Review of antiplatelet therapy

In this week’s JAMA are several articles dealing with stroke, stroke prevention and antiplatelet therapy. Tran and Anand review oral antiplatelet therapy in cerebrovascular disease, coronary artery disease and peripheral arterial disease. They looked at trials involving antiplatelet therapy in patients with documented vascular disease (stroke, TIA, coronary disease, peripheral arterial disease). Some of the main points that emerged are:

  • In patients with vascular disease, antiplatelet therapy leads to a risk reduction for vascular events of 20-30% vs. placebo.
  • Aspirin vs. plavix: The CAPRIE trial compared 325 mg of aspirin to 75 mg clopidogrel in almost 20,000 patients. Plavix was modestly superior to aspirin overall, with a risk reduction of 8.7%. The cost of plavix is much greater than that of aspirin, however, and the benefit is less than the benefit achieved by either drug alone over placebo (in the 20-30% range); the authors of this review suggest that, in most cases, either drug may be used for initial, secondary prevention.
  • Aspirin plus plavix: Greater bleeding risk. Not more effective than clopidogrel alone in the setting of stroke/TIA (MATCH trial); more effective than aspirin alone in unstable coronary syndrome patients; more studies ongoing in other CAD patients; recommended in patients after unstable angina and after percutaneous coronary interventions (aspirin indefinitely; clopidogrel for 12 mos, possibly longer).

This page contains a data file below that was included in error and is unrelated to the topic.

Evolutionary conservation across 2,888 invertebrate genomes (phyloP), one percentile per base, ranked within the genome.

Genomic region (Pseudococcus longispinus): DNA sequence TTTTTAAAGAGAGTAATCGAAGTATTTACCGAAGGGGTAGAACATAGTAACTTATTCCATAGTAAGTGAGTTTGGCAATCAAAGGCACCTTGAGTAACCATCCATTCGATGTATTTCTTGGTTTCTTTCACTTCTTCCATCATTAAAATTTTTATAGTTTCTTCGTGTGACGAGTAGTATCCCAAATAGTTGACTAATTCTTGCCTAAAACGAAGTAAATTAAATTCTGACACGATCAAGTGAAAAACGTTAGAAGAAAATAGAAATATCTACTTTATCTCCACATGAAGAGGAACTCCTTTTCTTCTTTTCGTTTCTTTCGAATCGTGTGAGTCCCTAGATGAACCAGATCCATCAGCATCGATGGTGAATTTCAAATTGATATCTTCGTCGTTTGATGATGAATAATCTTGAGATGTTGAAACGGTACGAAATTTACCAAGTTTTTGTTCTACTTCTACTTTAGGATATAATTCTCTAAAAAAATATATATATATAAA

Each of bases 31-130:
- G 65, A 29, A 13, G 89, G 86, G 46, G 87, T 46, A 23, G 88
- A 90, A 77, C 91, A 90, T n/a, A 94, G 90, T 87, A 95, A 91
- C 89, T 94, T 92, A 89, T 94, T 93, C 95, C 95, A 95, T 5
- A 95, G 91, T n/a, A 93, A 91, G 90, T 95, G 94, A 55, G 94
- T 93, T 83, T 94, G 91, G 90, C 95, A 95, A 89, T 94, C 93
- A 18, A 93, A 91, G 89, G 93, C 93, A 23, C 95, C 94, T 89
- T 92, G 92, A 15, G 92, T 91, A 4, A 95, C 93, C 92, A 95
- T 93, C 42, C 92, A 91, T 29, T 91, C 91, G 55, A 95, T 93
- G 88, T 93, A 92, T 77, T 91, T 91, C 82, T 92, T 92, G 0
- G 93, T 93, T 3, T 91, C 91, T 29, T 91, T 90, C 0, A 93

• Persantine (dipyridamole): One large trial of extended-release dipyridamole (ER-DP) in patients with stroke or TIA showed benefit of aspirin plus ER-DP above either drug alone. The theory is that ER-DP is superior to short-acting dipyridamole, which is the basis for the combination drug Aggrenox (aspirin plus ER-DP), but the evidence is based on this one trial, and other trials are still ongoing. No evidence yet for effectiveness in CAD patients, and theoretical concern about deleterious coronary vasodilation, particularly with short-acting dipyridamole.
  • Treatment failures on monotherapy (recurrent events): In general, patients on aspirin add or switch to clopidogrel; patients on clopidogrel add aspirin, but several variants depending on types of events. See article for details.

I found this review to be quite helpful. It applies mainly to the non-acute-coronary-syndrome patients. Another article in the same issue of JAMA deals with ACS patients in greater detail.

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